Without effective data management processes in place, organisations face unnecessary costs, risk and delays, says Infovest.
By Michael Willemse – Head of Technical Implementation at Infovest
Now more than ever before, organisations need timely, accurate data to support everyday operations and business growth. An inability to capitalise on data assets could have far-reaching effects, such as unnecessary costs, operational delays, or exposure to risks.
But not all organisations have the capacity to tackle large data governance initiatives; facing constraints in terms of organisational size, team structures, information system architecture, timelines, or directives.
In these cases, a pragmatic approach to data governance is needed. Organisations need to consider which processes and tools are crucial, how to embark on a culture of continuous improvement, and what needs to be done to build a platform for future governance.
Start with strategy
The first step is to constitute a data governance team with a clearly defined strategy to provide the stimulus and direction for the change required. This strategy should define the vision, the skills and resources needed to achieve the goals outlined in the vision, the reasons why the change must take place, and an action plan.
Let risk and issues drive priority through the improvement cycle
With the strategy in place, the organisation should draft the data governance policies with high-level statements of intent relating to the functioning and management of data. A useful approach is to first focus on the areas of difficulty or risk that the organisation is experiencing, and then to prioritise and evaluate the courses of action that will address these.
The workflows, data steward behaviours, and flow of data throughout an enterprise will have the most significant impact on data quality. It is vital to understand and document the flow of data, and any processes that act on data. Detailed system architecture diagrams enrich the understanding of workflows.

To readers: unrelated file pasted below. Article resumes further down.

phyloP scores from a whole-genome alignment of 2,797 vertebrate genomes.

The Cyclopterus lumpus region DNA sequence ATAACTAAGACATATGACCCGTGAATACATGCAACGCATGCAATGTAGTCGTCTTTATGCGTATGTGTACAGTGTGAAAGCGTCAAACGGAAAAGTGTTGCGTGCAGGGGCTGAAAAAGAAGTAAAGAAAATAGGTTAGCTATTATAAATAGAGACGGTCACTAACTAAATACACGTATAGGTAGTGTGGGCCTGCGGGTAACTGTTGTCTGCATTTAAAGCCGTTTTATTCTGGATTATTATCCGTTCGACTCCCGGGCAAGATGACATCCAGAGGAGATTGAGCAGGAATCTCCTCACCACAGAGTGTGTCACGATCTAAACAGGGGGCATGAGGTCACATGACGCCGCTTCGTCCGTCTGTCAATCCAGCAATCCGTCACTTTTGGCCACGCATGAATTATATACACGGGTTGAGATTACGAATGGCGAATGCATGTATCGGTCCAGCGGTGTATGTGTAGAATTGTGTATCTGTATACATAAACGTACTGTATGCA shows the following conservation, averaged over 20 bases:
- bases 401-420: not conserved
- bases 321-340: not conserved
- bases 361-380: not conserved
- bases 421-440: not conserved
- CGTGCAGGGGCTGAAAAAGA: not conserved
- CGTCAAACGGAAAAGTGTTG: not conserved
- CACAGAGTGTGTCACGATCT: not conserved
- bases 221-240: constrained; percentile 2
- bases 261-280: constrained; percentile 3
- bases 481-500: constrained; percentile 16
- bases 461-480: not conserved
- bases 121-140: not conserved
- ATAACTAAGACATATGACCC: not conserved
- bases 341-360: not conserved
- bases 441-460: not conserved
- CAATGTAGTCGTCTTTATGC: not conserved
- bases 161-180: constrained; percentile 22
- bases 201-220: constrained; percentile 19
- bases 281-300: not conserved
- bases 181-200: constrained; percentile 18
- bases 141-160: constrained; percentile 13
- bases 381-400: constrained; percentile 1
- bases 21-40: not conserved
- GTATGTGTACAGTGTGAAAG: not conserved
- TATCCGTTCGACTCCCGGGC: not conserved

With an understanding of the workflows, business domains and processes that act on data, the Data Governance Lead is able to identify the key stewardship roles, including the operational data stewards and data owners.
Only now do we recommend starting to work with the data itself. It is important to understand what the primary sources of Master Data are, and how that data is impacted. Governance controls are essential to ensure the quality of data when enrichment has taken place – through external sources, derived data, or manually modified data.
The Governance Lead or governance working group can now begin to analyse the system and processes to address threats or weaknesses; capitalise on opportunities; or leverage strengths within the existing processes.
Implement governance controls
The following processes and controls should be considered to improve the quality of data and processes:
- Data Management Interfaces – Facilities for the management of data need to be understood and reviewed.
- Approvals – Clear accountability is vital to the approval process. Visual representations of data through reports or dashboards enable the accountable user to quickly confirm the data quality.
- Issue Escalation and Resolution – If a data steward becomes aware of data or process risk, they must be able to reliably log the error for investigation and resolution, or for escalation.
- Logging – Not having a record of how or who made the modification to data undermines any efforts to improve the data and related processes.
- Decision logic and controls – Workflows by their nature may have conditionality, divergence and convergence, and decision points. The implementation of governance controls will result in additional control points in order to evaluate outcomes and state, or to facilitate manual intervention.
- Automated Reporting – Automated reporting can be an exceptionally effective tool to monitor system states and inform the governance team about risk events.
- Data Matrices and Data profiles – Data Matrices are invaluable references when analysing data for subject areas, business domains, imports and exports. Data profiles add to this additional detail relating to the context of the data.
Plan, do, refine, repeat
After each iteration or at defined intervals, key lessons are noted and refinements made. This constant feedback loop will allow for quick wins, and ensure that the data governance programme considers organisational changes and remains aligned with stakeholder expectations.